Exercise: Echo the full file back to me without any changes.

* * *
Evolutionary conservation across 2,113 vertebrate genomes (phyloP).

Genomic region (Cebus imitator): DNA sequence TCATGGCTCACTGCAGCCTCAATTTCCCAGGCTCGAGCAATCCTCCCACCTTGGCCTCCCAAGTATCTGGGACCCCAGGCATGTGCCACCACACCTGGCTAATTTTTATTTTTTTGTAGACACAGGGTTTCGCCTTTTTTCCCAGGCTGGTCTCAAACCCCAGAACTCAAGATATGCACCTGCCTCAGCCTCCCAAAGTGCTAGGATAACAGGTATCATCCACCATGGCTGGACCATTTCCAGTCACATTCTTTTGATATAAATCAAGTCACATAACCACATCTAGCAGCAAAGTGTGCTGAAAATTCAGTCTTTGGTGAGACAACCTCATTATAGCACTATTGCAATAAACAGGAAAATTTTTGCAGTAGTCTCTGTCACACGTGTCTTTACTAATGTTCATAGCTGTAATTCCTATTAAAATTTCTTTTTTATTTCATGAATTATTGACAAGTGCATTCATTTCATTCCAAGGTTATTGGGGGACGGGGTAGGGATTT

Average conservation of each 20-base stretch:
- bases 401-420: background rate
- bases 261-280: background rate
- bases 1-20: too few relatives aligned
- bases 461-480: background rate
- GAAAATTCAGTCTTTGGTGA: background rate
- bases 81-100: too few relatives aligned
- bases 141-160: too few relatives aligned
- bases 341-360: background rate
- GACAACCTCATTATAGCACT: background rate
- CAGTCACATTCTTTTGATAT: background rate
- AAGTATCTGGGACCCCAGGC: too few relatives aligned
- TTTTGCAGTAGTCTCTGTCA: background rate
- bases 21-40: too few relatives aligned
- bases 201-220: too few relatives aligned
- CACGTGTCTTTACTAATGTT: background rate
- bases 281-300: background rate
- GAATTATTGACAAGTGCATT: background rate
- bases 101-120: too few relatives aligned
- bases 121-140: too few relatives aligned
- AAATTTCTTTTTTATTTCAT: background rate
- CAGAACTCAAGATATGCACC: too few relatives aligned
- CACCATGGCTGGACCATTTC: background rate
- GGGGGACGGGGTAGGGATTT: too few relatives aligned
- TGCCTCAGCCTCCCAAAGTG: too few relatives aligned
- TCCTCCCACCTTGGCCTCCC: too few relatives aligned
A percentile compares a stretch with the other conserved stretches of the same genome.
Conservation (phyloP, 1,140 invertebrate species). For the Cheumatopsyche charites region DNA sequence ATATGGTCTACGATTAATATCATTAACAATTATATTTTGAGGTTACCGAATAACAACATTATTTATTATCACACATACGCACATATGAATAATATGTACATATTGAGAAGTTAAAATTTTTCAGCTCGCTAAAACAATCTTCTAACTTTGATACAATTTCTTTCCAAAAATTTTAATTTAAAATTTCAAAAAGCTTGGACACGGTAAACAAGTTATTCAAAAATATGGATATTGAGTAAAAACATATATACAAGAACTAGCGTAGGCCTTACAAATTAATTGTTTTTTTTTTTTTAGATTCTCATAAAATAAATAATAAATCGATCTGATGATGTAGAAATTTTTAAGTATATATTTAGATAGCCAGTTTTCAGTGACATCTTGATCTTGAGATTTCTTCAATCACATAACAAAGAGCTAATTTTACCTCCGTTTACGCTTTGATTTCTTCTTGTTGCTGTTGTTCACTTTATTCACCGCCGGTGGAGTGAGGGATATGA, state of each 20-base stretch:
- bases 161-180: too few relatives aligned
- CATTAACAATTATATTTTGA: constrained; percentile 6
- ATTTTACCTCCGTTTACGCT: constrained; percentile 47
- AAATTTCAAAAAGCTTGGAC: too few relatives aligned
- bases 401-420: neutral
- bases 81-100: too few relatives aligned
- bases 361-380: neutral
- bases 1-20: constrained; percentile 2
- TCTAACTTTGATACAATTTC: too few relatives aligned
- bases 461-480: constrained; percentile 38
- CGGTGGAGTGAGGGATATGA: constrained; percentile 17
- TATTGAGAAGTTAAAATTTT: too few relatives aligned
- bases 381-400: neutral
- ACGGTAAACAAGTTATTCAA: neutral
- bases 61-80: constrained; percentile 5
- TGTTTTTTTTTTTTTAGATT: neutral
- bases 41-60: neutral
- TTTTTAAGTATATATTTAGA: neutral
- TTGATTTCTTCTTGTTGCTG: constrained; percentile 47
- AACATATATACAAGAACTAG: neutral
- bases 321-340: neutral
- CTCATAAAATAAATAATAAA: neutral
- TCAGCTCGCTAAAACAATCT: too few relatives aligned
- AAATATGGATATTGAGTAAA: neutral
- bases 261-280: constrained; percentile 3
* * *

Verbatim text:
Evolutionary conservation across 2,113 vertebrate genomes (phyloP).

Genomic region (Cebus imitator): DNA sequence TCATGGCTCACTGCAGCCTCAATTTCCCAGGCTCGAGCAATCCTCCCACCTTGGCCTCCCAAGTATCTGGGACCCCAGGCATGTGCCACCACACCTGGCTAATTTTTATTTTTTTGTAGACACAGGGTTTCGCCTTTTTTCCCAGGCTGGTCTCAAACCCCAGAACTCAAGATATGCACCTGCCTCAGCCTCCCAAAGTGCTAGGATAACAGGTATCATCCACCATGGCTGGACCATTTCCAGTCACATTCTTTTGATATAAATCAAGTCACATAACCACATCTAGCAGCAAAGTGTGCTGAAAATTCAGTCTTTGGTGAGACAACCTCATTATAGCACTATTGCAATAAACAGGAAAATTTTTGCAGTAGTCTCTGTCACACGTGTCTTTACTAATGTTCATAGCTGTAATTCCTATTAAAATTTCTTTTTTATTTCATGAATTATTGACAAGTGCATTCATTTCATTCCAAGGTTATTGGGGGACGGGGTAGGGATTT

Average conservation of each 20-base stretch:
- bases 401-420: background rate
- bases 261-280: background rate
- bases 1-20: too few relatives aligned
- bases 461-480: background rate
- GAAAATTCAGTCTTTGGTGA: background rate
- bases 81-100: too few relatives aligned
- bases 141-160: too few relatives aligned
- bases 341-360: background rate
- GACAACCTCATTATAGCACT: background rate
- CAGTCACATTCTTTTGATAT: background rate
- AAGTATCTGGGACCCCAGGC: too few relatives aligned
- TTTTGCAGTAGTCTCTGTCA: background rate
- bases 21-40: too few relatives aligned
- bases 201-220: too few relatives aligned
- CACGTGTCTTTACTAATGTT: background rate
- bases 281-300: background rate
- GAATTATTGACAAGTGCATT: background rate
- bases 101-120: too few relatives aligned
- bases 121-140: too few relatives aligned
- AAATTTCTTTTTTATTTCAT: background rate
- CAGAACTCAAGATATGCACC: too few relatives aligned
- CACCATGGCTGGACCATTTC: background rate
- GGGGGACGGGGTAGGGATTT: too few relatives aligned
- TGCCTCAGCCTCCCAAAGTG: too few relatives aligned
- TCCTCCCACCTTGGCCTCCC: too few relatives aligned
A percentile compares a stretch with the other conserved stretches of the same genome.
Conservation (phyloP, 1,140 invertebrate species). For the Cheumatopsyche charites region DNA sequence ATATGGTCTACGATTAATATCATTAACAATTATATTTTGAGGTTACCGAATAACAACATTATTTATTATCACACATACGCACATATGAATAATATGTACATATTGAGAAGTTAAAATTTTTCAGCTCGCTAAAACAATCTTCTAACTTTGATACAATTTCTTTCCAAAAATTTTAATTTAAAATTTCAAAAAGCTTGGACACGGTAAACAAGTTATTCAAAAATATGGATATTGAGTAAAAACATATATACAAGAACTAGCGTAGGCCTTACAAATTAATTGTTTTTTTTTTTTTAGATTCTCATAAAATAAATAATAAATCGATCTGATGATGTAGAAATTTTTAAGTATATATTTAGATAGCCAGTTTTCAGTGACATCTTGATCTTGAGATTTCTTCAATCACATAACAAAGAGCTAATTTTACCTCCGTTTACGCTTTGATTTCTTCTTGTTGCTGTTGTTCACTTTATTCACCGCCGGTGGAGTGAGGGATATGA, state of each 20-base stretch:
- bases 161-180: too few relatives aligned
- CATTAACAATTATATTTTGA: constrained; percentile 6
- ATTTTACCTCCGTTTACGCT: constrained; percentile 47
- AAATTTCAAAAAGCTTGGAC: too few relatives aligned
- bases 401-420: neutral
- bases 81-100: too few relatives aligned
- bases 361-380: neutral
- bases 1-20: constrained; percentile 2
- TCTAACTTTGATACAATTTC: too few relatives aligned
- bases 461-480: constrained; percentile 38
- CGGTGGAGTGAGGGATATGA: constrained; percentile 17
- TATTGAGAAGTTAAAATTTT: too few relatives aligned
- bases 381-400: neutral
- ACGGTAAACAAGTTATTCAA: neutral
- bases 61-80: constrained; percentile 5
- TGTTTTTTTTTTTTTAGATT: neutral
- bases 41-60: neutral
- TTTTTAAGTATATATTTAGA: neutral
- TTGATTTCTTCTTGTTGCTG: constrained; percentile 47
- AACATATATACAAGAACTAG: neutral
- bases 321-340: neutral
- CTCATAAAATAAATAATAAA: neutral
- TCAGCTCGCTAAAACAATCT: too few relatives aligned
- AAATATGGATATTGAGTAAA: neutral
- bases 261-280: constrained; percentile 3